|The Brighton Salon||
Do we Still Need Political Parties
Political people who want change seem to have run out places to go. Whilst the excitement around the ‘Corbyn effect’ on revitalising young people to join the Labour Party has been undercut by vicious internal squabbling and fears the party may split; whilst Conservative triumphalism over a surprise election majority disguises a greying, dwindling party base still threatened by UKIP. Meanwhile, the Liberal Democrats committed ritual suicide in the Coalition; and the Greens still have only one MP (as does UKIP).
Perhaps these institutions can be made fit for purpose? The Green Party form a Brighton council coalition with the Conservatives, retaining the deputy leader seat despite losing half their members last time and some senior party figures have mooted supporting Tory Zac Goldsmith in the London Mayoral election. Labour has lost Scotland and big bits of the North, while gaining Hove, making a General Election victory unlikely for the foreseeable. Since their surprise majority win in the General Election, recent Conservative pronouncements on curbing trade unionism, further privatisation and authoritarian responses on vaguely defined ‘extremism’ seem to suggest it is more interested in re-running the battles of the 1980s than the present.
Does party politics matter when the parties are so similar'? Are there other ways to engage people who want to do something about the world, especially the youth, that don't involve committing to creaking institutions with even creakier ideologies? The Scottish National Party, for all its astonishing success in recent elections, is probably limited to Scotland and there has been a growing acknowledgement that it is not quite the left-wing alternative. Despite waging its election campaign primarily around social issues, the Greens' natural ally on environmental and rural issues seem to be the Tories. Labour has lost the working class and has an increasingly fractious relationship with its traditional trade union base. The promised mass international movement that was Occupy is now nowhere, whilst occasional big demonstrations against austerity or student fees struggle for wider purchase.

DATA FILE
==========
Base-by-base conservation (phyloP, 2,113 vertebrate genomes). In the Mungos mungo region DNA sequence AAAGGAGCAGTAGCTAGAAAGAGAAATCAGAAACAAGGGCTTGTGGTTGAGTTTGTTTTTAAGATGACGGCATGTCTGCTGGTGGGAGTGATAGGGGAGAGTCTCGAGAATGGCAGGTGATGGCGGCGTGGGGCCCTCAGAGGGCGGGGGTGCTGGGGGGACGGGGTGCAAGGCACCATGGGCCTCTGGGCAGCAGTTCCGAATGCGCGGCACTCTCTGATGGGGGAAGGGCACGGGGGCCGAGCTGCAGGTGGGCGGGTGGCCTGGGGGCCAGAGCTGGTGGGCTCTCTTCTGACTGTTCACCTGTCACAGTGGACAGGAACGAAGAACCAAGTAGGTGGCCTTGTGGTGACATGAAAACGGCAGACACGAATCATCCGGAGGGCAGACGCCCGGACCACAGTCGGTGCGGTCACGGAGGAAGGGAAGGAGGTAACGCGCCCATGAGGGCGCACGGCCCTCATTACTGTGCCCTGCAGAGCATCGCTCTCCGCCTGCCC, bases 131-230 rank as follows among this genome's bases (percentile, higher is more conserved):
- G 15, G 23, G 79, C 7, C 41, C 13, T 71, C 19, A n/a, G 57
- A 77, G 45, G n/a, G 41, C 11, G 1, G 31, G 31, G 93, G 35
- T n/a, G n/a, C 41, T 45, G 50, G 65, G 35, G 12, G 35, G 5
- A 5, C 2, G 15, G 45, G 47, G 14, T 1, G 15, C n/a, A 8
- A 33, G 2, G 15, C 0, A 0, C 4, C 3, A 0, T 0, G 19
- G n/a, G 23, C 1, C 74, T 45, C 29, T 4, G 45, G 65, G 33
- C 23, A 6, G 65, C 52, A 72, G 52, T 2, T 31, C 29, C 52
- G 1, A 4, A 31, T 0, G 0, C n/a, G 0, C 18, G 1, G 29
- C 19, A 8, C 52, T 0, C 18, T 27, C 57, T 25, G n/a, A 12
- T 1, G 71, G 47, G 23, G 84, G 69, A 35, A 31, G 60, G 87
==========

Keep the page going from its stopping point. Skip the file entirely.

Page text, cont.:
There were once no political parties, they all had to be built, idea on idea, person by person. Is it time to build a new political vehicle, one more suited the way ahead? Do traditional political parties have any relevance for contemporary 21st century political life? Has the emergence of new radical groupings elsewhere – such as Greece’s Syriza or Spain’s Podemos – provided any lessons for the UK? Will the forthcoming referendum on Europe have a similar galvanising effect on politics as the Scottish independence vote?
Lyndsay is the elected Activities Officer who represents students in matters relating to active involvement within the Univeristy of Sussex Students’ Union and its sport, volunteering and other student-led activities. She is involved in alternative forms of activity including a bicycle recycling project and the Role Models initiative that gives school pupils advice on health and social issues.
Jakub Makowski moved to the UK in 2009, and has lived here ever since becoming increasingly involved in the local community and British politics. He lives in Colchester and has been the leader of Colchester Youth Council for two consecutive terms as well as representing the town in the UK Youth Parliament for two years before taking on a different role in Youth Parliament. His involvements in youth representation lead to a keen interest in local affairs and local politics. He sits on the Essex County Council Youth Strategy Group which has a set budget to allocate and commission out towards Youth Related projects. The group consists mainly of County and Borough Councillors. Jakub is also involved in a political party and will be standing for election to Colchester Borough Council in May 2016. Jakub is the Regional Chair of Liberal Youth in the East of England and has been the youngest ever person to be elected into that position.
Thomas Soud is founder and Chair of Brighton Left. A Youth led organisation which aims to promote Left Wing ideas throughout Brighton and Hove. He founded the organisation in 2012 at the age of 15; Brighton Left now has hundreds of articles published, a weekly slot on Radio Free Brighton and their site receives 900 visits a month.
On top of this Thomas has worked as the Member of Youth Parliament for the City and currently manages members of Youth Parliament across the South East. He was also involved in creating the Brighton Youth Olympiad and Sussex Voice. In November 2014 he spoke at the dispatch box of the House Of Commons.
Before graduating with from a BA in Politics at SOAS, the School of Oriental and African Studies in London, Joel interned at the online magazine, spiked. He now writes for them as well as other publications including the Independent,openDemocracy and Culture Wars reviewing documentaries and discussing a wide a range of issues covering international politics, freedom, education and the arts. Joel competed in the Debating Matters Competition in 2007-8 and joined their team at the Institute of Ideas in 2013.